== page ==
Wednesday, July 27, 2011

The Art of Practice

I am currently reading a book on running by Danny Dreyer called ChiRunning.  I have only just started this book, but have already come away with at least one great point that applies across the board of skill acquisition:

"Making an activity a practice is a process of self-mastery... One reason to practice a skill is to make that skill easier until it doesn't take effort."

This sums up why we practice better than anything I've ever read.  I truthfully could end this post here and I feel it would be sufficient, however I'll expound.

Whenever we begin to learn a skill, be it a new language, instrument or physical activity it is a difficult task.  There are many new things going on that we have to process and think about getting right that sometimes the  ultimate goal seems incomprehensible.  However, as we continue to work on the skill (a.k.a. practice) the smaller building blocks that we stumbled over before become simpler and simpler to the point that we eventually don't think about them at all.  Naturally, there are always more blocks to come on top of the ones we already laid out, however as the process continues in the same way with new, challenging concepts gradually becoming easier and eventually becoming second nature.  This is the beauty of skill acquisition!

The end result of this process is something we all know when we see it, a sense of ease that a master has when performing his/her skill.  This is what we should all strive for no matter what skill we are learning.  Below I will post a couple clips of the end result in various skill areas.

The most obvious master in the modern age of operatic singing, Luciano Pavarotti.  For that matter, also a master conductor, Herbert von Karajan.

One of the best running backs of all time, Barry Sanders.

One of the best short distance runners around, Usain Bolt.

One example of many masters of language, Richard Simcott.

A brief update on my own journey:  French is progressing along steadily.  I plan to finish up my French studies during the first week of the new year and then I will move on to German!  Vocally things are really starting to solidify for me.  I have recently found my high A and am gaining a lot of stability with it, the next step here is to hone in on the B-flat!

Friday, July 15, 2011

Barefooting It!

Recently I had grown tired of constantly having shin splints while running.  Upon inquiring about this on facebook I was referenced to the book Born to Run by Christopher McDougall.  After reading the book I was convinced to try barefoot running and see if this could cure what ails me.  I proceed from that book to Jason Robillard's Barefoot Running Handbook which I found in e-book form through the Runner's World Barefoot forum.  Now I am currently reading Barefoot Running Step by Step by Ken Bob Saxton.  As I mentioned in my last blog post, I have the tendency to go nuts when I find a new thing to be interested in.  After a few weeks of trying out various things and reading and trying to internalize what I have read I finally was able to go out on the track today and run 200 m. without experiencing any shin pain.  My only casualty was a small blister on my left foot, which leaves me with more technique things to work out, namely lifting my foot instead of pushing off.  I always appreciate acquiring new skills.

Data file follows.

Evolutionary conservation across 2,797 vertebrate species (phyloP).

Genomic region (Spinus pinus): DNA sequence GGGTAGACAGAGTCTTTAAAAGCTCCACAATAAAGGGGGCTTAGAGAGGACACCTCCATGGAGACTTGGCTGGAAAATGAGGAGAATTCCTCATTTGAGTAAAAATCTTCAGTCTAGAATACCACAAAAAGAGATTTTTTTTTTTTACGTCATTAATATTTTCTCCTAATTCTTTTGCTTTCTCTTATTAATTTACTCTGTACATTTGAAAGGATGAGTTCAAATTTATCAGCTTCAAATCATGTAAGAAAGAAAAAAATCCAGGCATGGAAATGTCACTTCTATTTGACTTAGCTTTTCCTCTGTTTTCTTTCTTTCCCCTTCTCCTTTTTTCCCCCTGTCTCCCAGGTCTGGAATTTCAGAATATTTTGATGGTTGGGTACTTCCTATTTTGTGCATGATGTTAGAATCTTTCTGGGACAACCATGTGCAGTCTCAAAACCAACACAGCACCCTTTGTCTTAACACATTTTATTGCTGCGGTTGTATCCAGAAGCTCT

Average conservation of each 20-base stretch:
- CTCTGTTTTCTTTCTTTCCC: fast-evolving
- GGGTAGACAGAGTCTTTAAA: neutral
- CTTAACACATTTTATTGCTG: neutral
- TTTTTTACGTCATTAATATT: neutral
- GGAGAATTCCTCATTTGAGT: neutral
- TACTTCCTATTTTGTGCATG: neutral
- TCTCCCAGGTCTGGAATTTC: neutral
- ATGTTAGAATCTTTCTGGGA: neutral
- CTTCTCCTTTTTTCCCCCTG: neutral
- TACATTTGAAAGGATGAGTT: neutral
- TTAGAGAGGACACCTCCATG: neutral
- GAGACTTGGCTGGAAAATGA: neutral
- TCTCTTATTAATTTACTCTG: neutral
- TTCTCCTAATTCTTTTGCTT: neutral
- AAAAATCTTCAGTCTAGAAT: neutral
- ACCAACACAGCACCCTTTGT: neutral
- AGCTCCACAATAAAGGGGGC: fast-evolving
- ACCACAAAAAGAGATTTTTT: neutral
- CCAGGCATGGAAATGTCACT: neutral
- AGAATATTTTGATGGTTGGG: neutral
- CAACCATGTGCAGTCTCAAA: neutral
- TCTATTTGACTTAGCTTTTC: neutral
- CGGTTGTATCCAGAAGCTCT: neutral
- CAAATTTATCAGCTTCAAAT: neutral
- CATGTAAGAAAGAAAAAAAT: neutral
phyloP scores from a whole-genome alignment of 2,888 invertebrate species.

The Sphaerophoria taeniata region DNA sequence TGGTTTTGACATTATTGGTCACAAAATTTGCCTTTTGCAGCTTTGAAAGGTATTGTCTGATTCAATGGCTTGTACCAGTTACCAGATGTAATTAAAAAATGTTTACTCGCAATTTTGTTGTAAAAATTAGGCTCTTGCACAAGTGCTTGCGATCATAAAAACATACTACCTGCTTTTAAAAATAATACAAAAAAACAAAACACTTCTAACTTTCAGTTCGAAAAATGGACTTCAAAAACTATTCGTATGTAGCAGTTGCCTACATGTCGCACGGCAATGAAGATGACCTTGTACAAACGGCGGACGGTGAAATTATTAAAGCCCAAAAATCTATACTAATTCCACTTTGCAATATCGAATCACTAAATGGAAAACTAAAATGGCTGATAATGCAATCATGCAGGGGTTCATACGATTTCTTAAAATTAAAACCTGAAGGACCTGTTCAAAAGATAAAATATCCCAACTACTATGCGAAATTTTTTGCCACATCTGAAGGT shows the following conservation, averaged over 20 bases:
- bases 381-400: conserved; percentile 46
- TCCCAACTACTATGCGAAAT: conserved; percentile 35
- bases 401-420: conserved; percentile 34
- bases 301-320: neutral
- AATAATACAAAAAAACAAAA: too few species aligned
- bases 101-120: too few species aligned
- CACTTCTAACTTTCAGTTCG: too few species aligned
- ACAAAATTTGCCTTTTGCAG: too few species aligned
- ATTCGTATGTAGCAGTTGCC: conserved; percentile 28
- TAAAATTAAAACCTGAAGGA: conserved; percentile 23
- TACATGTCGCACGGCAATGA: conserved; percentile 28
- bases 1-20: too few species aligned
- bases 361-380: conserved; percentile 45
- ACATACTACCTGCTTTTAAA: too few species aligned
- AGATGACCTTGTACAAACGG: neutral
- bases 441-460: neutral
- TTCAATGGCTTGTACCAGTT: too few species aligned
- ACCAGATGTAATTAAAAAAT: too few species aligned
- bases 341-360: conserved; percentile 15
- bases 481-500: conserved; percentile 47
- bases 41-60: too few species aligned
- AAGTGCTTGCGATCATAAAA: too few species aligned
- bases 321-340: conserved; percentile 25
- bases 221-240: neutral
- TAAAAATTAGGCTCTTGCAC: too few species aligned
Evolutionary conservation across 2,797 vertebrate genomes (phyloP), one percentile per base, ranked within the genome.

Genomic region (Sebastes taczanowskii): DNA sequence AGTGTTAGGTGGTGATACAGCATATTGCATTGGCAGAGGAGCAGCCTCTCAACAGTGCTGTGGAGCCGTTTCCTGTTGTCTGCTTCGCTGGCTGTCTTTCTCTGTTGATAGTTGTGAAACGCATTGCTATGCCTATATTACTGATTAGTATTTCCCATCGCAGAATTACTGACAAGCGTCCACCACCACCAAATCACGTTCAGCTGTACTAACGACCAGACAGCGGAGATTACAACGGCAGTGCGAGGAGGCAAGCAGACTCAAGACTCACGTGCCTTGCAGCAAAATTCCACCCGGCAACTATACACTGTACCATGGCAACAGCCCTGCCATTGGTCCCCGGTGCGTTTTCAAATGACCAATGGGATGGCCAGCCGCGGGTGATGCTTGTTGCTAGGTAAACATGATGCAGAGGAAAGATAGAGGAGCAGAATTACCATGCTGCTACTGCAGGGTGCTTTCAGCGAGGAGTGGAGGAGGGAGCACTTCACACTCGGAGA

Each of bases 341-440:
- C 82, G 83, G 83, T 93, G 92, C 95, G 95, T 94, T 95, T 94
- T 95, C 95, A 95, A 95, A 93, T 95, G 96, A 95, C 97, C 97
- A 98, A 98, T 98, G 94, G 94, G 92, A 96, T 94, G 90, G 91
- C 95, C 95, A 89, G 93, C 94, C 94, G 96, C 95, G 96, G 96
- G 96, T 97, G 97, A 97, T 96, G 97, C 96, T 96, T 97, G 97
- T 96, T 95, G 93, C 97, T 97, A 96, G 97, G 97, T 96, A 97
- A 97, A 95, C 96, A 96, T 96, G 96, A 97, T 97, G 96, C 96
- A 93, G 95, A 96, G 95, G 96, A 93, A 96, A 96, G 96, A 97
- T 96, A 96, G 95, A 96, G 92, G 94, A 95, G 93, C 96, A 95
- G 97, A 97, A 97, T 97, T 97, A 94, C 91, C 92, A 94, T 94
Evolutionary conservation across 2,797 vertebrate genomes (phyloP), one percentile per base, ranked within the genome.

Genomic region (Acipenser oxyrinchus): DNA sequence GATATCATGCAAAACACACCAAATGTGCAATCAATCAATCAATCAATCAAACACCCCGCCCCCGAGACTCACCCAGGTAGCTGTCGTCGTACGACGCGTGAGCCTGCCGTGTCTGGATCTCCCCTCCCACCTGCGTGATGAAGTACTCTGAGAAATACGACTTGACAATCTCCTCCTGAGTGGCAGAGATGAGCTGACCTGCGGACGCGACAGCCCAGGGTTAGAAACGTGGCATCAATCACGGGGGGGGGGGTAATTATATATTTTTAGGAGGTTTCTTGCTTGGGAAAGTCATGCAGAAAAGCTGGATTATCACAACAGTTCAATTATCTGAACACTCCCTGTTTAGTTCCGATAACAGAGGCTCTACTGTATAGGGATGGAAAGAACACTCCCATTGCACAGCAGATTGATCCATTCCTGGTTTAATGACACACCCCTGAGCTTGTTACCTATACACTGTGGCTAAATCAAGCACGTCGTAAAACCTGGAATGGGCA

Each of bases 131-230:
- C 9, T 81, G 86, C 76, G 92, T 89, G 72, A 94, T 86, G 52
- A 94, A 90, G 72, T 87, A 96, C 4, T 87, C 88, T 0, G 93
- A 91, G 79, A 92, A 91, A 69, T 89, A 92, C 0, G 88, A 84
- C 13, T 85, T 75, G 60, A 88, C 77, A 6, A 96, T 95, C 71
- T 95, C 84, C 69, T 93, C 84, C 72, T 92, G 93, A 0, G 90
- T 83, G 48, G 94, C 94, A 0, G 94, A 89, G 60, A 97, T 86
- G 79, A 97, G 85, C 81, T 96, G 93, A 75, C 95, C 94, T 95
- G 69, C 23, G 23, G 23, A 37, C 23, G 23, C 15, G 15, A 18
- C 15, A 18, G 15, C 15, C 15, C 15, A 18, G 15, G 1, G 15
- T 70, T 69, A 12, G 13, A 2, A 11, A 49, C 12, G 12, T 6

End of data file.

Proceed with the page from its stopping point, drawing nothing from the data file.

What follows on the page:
I have noticed that sill acquisition is a kind of crosstraining for the brain.  It seems to me that the more skills we attempt to acquire the better we are at acquiring skills.  My first real experience in conscious skill acquisition was a long time ago when I first set out to learn to play the saxophone.  As time went on I learned skills such as basketball, billiards, darts - mostly physical skills.  I noticed however that a large uptake to my acquisition speed was when I began to learn languages.  It seems that there is something about developing a process of learning on my own that has enabled me to know how to approach other skills now.  There is a saying that the more languages you learn, the easier it is to learn more languages.  I always thought that this was due to common structures, vocabulary and such; however, I am beginning to think that while those things are helpful, the real key is that you know what your process needs to be.

Being a research minded individual I found as many different methods of language acquisition as possible during my initial 10-month cycle.  By going through in a sort of trial and error fashion I learned what worked well for me and what didn't.  Now, I have developed a method for myself that has enabled me from being at an A2 level in French to a solid B2 if not a lower C1 level in a matter of four months!  Applying that to other areas, when I decided to give barefooting a go, I found a couple of highly recommended books and studied them thoroughly then fused a method out of the books to make it my own and now I am looking down the barrel at actually being a runner like my parents were.  I didn't really know where this blog post was going to go, but I feel like the moral here that I want everyone to take away is this:  Develop your own method!  I believe that there is much we can learn from others, however at the end of the day we have to make our skills our own.  This is what separates us as artists and as human beings - our sense of self.